He could have faced the death penalty. Instead, a Polk County man pleaded guilty Thursday in the murder of 21-month-old Ella Grayce Pointer.
Now, Dustin Drew Putnal will spend the rest of his life in prison, without the possibility of parole. Though the case is finally closed, the plea frustrated the District Attorney, who said Putnal’s punishment wasn’t enough for his crimes.
“The only way to resolve this case at this point with the finality and certainty that the family of Ella Grayce – and our community as a whole – deserves was to pursue a conviction and sentence through a guilty plea that will guarantee Putnal will spend the rest of his life behind bars with no chance of ever being released, and that he will have no opportunity or basis to ever appeal his conviction and sentence,” District Attorney Jack Browning said.
It was a disturbing story from the beginning: A little girl left in the care of her mother’s boyfriend was later found unresponsive with head trauma. She also had been sexually assaulted.
Ella died in the hospital on Oct. 30, 2016. “JusticeforEllaGrayce” was soon a social media hashtag as her family and community waited for answers. Investigators zeroed in on Putnal, and a month after the girl’s death, he was charged.
Though Putnal didn’t go to trial, Georgia’s Supreme Court weighed in earlier this year on an appeal, ruling that a judge should not have allowed prosecutors to learn that Putnal’s attorneys wanted him evaluated by mental health experts.
In June 2017, Putnal’s attorneys requested that he be evaluated by two mental health experts. The request was made in “ex parte” motions — meaning the prosecutors would not be notified — in order to not reveal their planned defense ahead of the trial. The judge signed the motions, but made them public instead of sealing them.
Prosecutors said they had expected Putnal’s mental health would have been a defense at his trial. But Georgia’s high court ruled the judge made a mistake.
The state Supreme Court wrote in its ruling that it was impossible to know whether the judge’s actions could affect the outcome of the case. Justices added that it could be so prejudicial that it would require any later conviction or sentence for Putnal to be set aside.
The high court’s ruling “handicapped” prosecutors from seeking the death penalty, Browning said. Even if Putnal was convicted and sentenced to death, he could have appealed the decision, a process that could have continued for several years.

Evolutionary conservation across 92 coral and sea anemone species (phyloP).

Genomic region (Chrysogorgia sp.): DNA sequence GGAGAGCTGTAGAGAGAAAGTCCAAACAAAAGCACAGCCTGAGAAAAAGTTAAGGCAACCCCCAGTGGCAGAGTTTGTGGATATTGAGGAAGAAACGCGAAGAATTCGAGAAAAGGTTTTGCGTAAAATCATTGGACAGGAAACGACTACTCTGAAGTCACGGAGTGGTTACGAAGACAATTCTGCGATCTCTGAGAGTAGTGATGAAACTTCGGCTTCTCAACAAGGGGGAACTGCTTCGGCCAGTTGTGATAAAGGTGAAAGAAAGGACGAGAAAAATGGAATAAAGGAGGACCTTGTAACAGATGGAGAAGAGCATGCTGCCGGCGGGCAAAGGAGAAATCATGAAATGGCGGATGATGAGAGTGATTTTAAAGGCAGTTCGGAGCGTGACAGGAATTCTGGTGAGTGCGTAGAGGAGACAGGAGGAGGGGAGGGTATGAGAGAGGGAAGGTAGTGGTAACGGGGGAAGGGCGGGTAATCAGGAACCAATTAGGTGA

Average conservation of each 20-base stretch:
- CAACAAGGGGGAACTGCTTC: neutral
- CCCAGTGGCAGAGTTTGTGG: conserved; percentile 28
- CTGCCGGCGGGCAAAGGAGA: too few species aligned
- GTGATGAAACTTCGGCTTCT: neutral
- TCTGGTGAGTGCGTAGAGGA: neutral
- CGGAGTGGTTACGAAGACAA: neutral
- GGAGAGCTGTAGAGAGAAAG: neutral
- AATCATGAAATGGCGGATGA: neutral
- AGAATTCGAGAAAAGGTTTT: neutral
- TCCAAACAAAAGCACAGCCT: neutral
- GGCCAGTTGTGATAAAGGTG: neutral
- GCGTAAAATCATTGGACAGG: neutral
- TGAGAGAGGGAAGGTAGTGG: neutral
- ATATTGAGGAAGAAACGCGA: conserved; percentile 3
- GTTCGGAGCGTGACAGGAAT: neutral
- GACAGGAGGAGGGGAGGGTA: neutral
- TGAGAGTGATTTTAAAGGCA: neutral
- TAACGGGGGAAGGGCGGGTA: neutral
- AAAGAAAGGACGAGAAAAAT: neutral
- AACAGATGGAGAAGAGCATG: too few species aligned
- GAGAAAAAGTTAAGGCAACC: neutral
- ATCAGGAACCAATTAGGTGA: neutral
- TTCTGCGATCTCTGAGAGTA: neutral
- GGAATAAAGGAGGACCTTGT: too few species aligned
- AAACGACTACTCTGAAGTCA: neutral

Browning said though it wasn’t the sentence he wanted, the little girl’s family approved of the plea.
“Ella’s family has made clear that they approve of this sentence because it brings certain and definite closure, without the worry of appeal-after-appeal-after-appeal over the next unknown number of years, and now they can live their lives without the constant fear that Putnal’s conviction might be overturned for some reason and he be allowed to go free,” he said.
Putnal’s attorney, Gerald Word, said the plea brought closure to all sides.
“We felt like this was an appropriate resolution,” Word told The Atlanta Journal-Constitution. “Mr. Putnal was remorseful and was willing to accept his punishment.”
It was not known Friday which state prison Putnal would be assigned.
Support real journalism. Support local journalism. Subscribe to The Atlanta Journal-Constitution today. See offers.
Your subscription to the Atlanta Journal-Constitution funds in-depth reporting and investigations that keep you informed. Thank you for supporting real journalism.
Download the new AJC app. More local news, more breaking news and in-depth journalism. AJC.com. Atlanta. News. Now.
Download the new AJC app. More local news, more breaking news and in-depth journalism.
With the largest team in the state, the AJC reports what’s really going on with your tax dollars and your elected officials. Subscribe today. Visit the AJC's Georgia Navigator for the latest in Georgia politics.
Your subscription to The Atlanta Journal-Constitution funds in-depth reporting and investigations that keep you informed. Thank you for supporting real journalism. Visit the AJC's Georgia Navigator for the latest in Georgia politics.